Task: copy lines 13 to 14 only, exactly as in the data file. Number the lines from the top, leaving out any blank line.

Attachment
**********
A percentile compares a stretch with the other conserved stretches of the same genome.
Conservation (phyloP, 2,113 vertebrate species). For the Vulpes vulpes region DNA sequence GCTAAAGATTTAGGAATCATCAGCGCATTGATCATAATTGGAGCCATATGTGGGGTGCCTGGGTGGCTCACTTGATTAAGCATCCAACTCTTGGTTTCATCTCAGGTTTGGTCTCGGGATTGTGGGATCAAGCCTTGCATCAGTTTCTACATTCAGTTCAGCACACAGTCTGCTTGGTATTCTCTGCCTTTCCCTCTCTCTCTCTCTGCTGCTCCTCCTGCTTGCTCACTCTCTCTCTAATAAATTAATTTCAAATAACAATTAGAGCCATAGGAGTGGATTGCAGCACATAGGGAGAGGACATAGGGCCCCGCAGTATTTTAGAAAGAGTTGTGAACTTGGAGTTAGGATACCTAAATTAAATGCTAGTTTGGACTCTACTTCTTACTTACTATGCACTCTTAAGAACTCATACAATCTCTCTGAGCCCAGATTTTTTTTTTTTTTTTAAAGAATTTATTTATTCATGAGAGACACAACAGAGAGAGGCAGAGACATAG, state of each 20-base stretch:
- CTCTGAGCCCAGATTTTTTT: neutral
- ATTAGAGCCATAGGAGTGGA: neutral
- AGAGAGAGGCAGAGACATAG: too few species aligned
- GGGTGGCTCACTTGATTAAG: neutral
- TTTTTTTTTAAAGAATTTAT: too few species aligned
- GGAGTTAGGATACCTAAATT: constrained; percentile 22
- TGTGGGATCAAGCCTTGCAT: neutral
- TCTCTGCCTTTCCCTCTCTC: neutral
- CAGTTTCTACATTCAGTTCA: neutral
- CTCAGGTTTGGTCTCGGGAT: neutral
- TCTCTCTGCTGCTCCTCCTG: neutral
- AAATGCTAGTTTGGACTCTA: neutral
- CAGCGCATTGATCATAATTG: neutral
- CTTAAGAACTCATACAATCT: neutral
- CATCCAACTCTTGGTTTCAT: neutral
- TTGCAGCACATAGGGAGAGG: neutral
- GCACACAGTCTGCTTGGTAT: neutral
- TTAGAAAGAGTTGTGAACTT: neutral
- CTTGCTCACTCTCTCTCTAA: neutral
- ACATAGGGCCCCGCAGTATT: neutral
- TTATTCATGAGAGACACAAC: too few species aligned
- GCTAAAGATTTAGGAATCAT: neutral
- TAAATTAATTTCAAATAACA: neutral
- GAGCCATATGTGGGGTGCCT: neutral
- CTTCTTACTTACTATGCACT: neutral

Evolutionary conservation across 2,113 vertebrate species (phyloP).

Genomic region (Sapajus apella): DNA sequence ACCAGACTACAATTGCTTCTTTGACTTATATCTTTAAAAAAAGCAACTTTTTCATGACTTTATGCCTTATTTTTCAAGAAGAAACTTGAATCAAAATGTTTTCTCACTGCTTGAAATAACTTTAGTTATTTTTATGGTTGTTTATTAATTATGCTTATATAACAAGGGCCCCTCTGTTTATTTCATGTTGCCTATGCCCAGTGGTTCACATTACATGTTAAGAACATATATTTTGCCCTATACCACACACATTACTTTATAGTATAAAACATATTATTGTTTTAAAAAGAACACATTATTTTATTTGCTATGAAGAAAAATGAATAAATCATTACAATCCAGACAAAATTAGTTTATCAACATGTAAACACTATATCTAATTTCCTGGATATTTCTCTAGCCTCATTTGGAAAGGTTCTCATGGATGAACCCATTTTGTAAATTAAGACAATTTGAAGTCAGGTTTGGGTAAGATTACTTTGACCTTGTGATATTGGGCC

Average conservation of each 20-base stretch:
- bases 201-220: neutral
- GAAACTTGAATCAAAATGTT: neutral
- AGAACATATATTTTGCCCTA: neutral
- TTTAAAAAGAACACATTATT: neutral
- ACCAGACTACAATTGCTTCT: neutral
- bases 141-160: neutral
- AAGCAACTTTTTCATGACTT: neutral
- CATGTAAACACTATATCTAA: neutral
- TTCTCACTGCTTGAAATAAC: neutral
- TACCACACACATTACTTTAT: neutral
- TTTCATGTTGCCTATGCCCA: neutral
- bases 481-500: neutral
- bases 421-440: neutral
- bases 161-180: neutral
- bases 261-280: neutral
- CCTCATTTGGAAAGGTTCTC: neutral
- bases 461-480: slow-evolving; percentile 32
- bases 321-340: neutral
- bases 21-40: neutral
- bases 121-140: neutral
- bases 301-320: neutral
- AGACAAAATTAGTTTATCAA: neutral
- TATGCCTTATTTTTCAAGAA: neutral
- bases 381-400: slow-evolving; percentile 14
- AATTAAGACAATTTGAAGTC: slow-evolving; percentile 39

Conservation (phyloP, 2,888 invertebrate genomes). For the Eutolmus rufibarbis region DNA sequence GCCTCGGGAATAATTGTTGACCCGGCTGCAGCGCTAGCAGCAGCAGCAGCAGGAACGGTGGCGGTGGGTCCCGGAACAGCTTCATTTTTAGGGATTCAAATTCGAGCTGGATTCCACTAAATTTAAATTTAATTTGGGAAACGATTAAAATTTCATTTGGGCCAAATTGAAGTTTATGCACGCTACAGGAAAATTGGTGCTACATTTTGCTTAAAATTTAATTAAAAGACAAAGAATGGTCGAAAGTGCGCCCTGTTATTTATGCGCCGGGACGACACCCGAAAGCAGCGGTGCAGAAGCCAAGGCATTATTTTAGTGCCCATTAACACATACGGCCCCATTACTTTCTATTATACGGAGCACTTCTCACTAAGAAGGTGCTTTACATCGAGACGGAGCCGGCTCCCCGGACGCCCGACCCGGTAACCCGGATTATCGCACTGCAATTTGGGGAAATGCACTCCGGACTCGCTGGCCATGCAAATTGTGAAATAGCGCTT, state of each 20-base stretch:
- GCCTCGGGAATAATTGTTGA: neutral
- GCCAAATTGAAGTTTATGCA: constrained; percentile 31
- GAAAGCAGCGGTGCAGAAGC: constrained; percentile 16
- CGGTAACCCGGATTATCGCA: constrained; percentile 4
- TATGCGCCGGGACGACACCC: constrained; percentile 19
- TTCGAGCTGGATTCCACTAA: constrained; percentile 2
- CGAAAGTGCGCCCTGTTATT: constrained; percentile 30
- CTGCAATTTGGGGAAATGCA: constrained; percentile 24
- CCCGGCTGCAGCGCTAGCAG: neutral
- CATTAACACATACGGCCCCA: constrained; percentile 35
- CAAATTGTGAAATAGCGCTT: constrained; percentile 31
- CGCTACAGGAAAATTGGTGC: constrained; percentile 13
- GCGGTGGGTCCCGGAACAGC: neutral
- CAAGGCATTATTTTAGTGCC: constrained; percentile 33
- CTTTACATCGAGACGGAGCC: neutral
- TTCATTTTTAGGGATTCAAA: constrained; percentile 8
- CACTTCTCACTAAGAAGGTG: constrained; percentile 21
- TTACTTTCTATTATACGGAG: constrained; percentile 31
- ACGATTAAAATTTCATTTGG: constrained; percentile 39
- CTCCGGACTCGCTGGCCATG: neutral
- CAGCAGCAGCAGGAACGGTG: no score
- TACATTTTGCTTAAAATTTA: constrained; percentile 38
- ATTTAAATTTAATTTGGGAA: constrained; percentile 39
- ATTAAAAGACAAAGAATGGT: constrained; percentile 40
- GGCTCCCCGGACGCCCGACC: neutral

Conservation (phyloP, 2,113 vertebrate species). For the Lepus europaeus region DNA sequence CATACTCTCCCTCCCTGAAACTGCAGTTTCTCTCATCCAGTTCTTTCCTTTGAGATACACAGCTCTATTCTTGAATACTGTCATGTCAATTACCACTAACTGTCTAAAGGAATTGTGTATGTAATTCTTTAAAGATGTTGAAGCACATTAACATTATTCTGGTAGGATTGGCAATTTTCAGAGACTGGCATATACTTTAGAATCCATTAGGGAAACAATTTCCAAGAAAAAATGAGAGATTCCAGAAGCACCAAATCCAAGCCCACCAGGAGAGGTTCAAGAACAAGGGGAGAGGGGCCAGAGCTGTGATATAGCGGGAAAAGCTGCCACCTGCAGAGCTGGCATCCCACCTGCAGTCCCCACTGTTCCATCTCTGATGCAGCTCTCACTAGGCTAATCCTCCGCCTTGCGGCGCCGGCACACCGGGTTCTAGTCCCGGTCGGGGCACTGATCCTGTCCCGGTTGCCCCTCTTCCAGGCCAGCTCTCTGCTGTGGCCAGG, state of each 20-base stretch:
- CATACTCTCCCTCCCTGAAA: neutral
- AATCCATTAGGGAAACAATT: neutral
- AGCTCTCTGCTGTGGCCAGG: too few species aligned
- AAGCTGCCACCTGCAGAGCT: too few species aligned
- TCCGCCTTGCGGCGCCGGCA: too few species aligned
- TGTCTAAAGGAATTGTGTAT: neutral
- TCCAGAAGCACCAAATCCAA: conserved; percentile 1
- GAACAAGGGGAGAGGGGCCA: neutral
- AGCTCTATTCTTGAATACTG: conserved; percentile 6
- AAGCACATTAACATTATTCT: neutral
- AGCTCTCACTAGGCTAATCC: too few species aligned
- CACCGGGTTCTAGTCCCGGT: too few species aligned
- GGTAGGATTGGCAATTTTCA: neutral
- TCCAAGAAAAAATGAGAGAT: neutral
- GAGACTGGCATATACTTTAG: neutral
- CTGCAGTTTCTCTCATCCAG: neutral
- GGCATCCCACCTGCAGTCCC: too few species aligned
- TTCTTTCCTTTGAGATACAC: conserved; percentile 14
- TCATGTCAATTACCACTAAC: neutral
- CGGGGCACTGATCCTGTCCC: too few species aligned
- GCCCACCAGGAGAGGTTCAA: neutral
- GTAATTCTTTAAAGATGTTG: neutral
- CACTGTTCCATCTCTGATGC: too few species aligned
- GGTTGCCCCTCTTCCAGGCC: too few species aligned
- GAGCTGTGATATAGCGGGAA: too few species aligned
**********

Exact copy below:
- TCTCTCTGCTGCTCCTCCTG: neutral
- AAATGCTAGTTTGGACTCTA: neutral